I had an idea of creating a pseudo-random binary sequence with that code:

import random as rd
for i in range(k):

for i in p:
f = open('s.txt', 'w')

And on the stage of testing it with NIST tests there came a question of choosing right parameters for launching them. If I set the length of the sequence for this file for 100000 and number of bitstreams for 1, will it mean that from this file i will have only first 100000 bits tested as one sequence? Should the data in file be separated in some way?

I have also checked this question on crypto.stackexchange, but to be honest it didn't help me. Reading the official docs for NIST package didn't bring no understanding of bitstreams parameter too.

I will be very grateful if you explain me, how to set number of bitstreams parameter correctly and explain the meaning of it in this situation and the way the input data should be given to the tests.

  • 1
    $\begingroup$ What are you hoping to do by running the NIST tests? We know a priori that Python's random module does not make a good PRNG, because it uses the Mersenne twister, but the NIST tests won't tell you that—the NIST tests were written without knowledge of how Python's random module works. $\endgroup$ Oct 28, 2019 at 21:31

1 Answer 1


Yes, the NIST tests are a little opaque. You'll find that the input file size should be (no. bitstreams) * (no. bits for testing). That means the input file will be automatically partitioned into (no. bitstreams) fragments, and the test suite run that times. Yo don't have to do anything. That creates the output histogram and the final P value assessments. It's typical to pick 10 streams.

So an input file should be at least 1MB in size. A good rule of thumb is 1 Byte * (no of bits for testing). But you won't get any meaningful P values for RandomExcursions and RandomExcursionsVariant until you go to a 10MB input as in ./assess 1000000. However, these two excursion tests don't generate P values until the input is >100MB.

Note1. The above input sizes are for binary files as I find them easier to manipulate. You can modify accordingly for ASCII representations. The tests work the same way.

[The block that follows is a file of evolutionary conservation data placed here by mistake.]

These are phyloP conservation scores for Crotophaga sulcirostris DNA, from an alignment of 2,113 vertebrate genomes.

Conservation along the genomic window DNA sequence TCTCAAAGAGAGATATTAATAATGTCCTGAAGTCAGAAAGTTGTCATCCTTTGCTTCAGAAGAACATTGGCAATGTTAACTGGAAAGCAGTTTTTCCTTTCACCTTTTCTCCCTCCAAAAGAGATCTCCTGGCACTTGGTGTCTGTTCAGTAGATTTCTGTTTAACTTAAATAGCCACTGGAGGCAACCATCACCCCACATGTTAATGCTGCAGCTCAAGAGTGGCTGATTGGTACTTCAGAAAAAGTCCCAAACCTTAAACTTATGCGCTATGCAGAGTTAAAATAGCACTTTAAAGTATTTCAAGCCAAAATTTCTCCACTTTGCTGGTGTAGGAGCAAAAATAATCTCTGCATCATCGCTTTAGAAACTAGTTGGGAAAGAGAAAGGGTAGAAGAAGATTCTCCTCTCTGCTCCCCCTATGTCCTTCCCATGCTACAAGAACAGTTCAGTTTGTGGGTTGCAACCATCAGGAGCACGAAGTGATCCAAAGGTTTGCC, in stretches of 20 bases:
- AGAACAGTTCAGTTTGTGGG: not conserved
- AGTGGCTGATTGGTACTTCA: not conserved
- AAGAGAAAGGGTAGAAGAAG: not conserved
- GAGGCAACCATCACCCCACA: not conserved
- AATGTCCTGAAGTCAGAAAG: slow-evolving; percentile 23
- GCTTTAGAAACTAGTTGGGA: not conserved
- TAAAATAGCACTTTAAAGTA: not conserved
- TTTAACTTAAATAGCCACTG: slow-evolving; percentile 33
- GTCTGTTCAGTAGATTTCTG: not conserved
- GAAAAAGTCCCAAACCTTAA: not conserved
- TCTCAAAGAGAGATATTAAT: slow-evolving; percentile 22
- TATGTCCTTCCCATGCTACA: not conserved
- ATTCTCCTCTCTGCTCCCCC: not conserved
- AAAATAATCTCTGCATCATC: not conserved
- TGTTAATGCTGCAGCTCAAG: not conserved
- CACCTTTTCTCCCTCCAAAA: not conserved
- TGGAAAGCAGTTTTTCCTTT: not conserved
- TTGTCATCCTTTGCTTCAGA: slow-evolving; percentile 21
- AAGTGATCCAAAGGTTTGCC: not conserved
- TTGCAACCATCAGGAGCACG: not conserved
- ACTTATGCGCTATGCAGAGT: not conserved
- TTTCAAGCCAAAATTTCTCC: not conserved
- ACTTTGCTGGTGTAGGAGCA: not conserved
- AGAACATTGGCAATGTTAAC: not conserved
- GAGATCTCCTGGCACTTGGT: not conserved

Note2. Given that you're being Pythonic, the generator is the Mersenne Twister. It will pass with flying colours, even though academically it has some weaknesses in the very higher dimensions. If it doesn't, it's a code problem.

  • $\begingroup$ Thank you so much for your answer. And as I got from your message and according to this paper(table on page 5) I can be patient about getting P-values for Excursions tests with bitstreams longer than 10^6 bits , am I right? $\endgroup$
    – reogeo
    Oct 28, 2019 at 16:54
  • $\begingroup$ @RGeorgy Yes I think I'd concur. It's no secret that I'm a harsh critic of NIST randomness code, but I have a feeling in my water that these tests are not exactly 100% stable/reliable. I seem to remember not getting excursion Ps for 200MB files. Yet in refreshing my memory for this answer, I got Ps with files ~10MB. But I also got a 0/10 for LinearComplexity over /dev/urandom output, and that's very curious as it's very highly improbable... $\endgroup$
    – Paul Uszak
    Oct 28, 2019 at 17:13
  • 1
    $\begingroup$ Wow, that's really unbelievable (about urandom testing) because I got quite good results for LCG provided with the package. Hope that the results of the tests will finally be right with long sequences.(for 2*10^8 bits and 10 bitstreams). Maybe will take dieharder package into consideration. $\endgroup$
    – reogeo
    Oct 28, 2019 at 17:25

Not the answer you're looking for? Browse other questions tagged or ask your own question.